Articles criticising the drug industry, the way drugs are tested or the use of animal experiments are rare. The existence of so many medical journals, largely sustained by drug company advertising, means that there is a steady and constant demand for new scientific papers. And so the whole system is self-supporting. The industry needs to publish research papers in order to satisfy the regulatory authorities and to convince possibly sceptical doctors that their products have been well tested and proven to be both efficacious and safe. Independent researchers need to publish papers in order to provide the charities which fund their work with evidence with which to impress their subscribers and donors. And the journals need articles to publish.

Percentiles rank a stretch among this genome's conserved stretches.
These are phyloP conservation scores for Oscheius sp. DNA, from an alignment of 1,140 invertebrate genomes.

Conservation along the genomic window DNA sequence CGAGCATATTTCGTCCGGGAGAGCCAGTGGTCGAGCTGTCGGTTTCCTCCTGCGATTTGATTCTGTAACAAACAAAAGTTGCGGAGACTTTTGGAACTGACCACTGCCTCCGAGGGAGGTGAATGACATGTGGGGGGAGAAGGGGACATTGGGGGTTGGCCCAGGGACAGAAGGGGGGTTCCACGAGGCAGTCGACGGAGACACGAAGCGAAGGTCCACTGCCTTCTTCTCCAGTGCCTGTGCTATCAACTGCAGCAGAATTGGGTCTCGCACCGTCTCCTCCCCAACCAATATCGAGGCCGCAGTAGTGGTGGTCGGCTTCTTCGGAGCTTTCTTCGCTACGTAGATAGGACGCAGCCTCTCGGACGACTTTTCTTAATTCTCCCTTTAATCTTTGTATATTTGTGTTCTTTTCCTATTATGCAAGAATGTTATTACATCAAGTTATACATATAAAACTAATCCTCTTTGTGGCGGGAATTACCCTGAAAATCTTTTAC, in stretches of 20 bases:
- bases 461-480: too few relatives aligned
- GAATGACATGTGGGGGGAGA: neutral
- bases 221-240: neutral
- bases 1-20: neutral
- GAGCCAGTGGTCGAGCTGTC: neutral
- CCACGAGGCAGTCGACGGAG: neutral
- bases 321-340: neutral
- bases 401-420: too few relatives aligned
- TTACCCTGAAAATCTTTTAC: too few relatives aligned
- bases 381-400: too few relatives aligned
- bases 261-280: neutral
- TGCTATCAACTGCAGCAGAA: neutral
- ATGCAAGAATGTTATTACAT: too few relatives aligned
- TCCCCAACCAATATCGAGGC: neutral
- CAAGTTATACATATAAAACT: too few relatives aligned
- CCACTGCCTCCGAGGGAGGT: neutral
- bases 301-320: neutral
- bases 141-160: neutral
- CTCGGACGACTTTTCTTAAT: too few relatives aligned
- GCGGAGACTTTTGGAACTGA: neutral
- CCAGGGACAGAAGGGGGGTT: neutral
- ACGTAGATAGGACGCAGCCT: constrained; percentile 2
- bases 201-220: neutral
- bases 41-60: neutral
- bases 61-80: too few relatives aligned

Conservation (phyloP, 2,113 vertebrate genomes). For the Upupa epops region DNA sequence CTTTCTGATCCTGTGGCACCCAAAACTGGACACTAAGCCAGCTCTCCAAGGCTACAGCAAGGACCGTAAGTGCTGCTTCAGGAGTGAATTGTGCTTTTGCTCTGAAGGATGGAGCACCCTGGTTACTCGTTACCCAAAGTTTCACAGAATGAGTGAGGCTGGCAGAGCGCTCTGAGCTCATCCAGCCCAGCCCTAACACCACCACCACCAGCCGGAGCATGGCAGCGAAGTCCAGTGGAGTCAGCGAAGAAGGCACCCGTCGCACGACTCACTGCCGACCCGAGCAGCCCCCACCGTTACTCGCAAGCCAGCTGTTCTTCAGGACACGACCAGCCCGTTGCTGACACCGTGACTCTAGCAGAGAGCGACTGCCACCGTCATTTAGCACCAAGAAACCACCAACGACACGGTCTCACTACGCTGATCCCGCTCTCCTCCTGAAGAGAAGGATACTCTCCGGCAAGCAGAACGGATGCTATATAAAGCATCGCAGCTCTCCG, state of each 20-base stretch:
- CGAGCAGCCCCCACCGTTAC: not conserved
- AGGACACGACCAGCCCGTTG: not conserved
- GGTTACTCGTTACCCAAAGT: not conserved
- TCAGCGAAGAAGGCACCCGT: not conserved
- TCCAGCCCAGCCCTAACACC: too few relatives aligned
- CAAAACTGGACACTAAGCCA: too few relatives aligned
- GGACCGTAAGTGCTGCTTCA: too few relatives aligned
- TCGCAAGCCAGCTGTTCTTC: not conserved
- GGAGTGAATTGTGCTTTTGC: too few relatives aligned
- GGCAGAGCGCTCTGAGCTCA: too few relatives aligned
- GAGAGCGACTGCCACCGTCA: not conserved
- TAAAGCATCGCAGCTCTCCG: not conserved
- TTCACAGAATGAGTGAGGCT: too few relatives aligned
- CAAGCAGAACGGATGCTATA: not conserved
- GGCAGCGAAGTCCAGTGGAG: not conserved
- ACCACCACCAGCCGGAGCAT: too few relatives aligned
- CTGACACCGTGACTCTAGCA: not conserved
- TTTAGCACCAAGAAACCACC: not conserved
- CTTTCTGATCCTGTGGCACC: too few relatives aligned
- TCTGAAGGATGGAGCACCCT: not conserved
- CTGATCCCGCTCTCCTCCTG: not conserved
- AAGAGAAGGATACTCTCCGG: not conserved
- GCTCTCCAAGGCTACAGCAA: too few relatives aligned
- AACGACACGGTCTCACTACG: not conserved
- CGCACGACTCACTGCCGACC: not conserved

Those who perform and defend animal experiments sometimes try to explain away the differences which exist between the results obtained when drugs are given to animals and when drugs are given to human beings by claiming that the dosages used when giving drugs to animals are too high. Strangely, they never bother to explain why they deliberately make the dosages they give so high as to be of no value. The truth is that no one does know how much of a drug to give to an animal in the hope of obtaining results which might be relevant to an animal (a human being) weighing a hundred or a thousand times as much and having entirely different physiological and anatomical systems.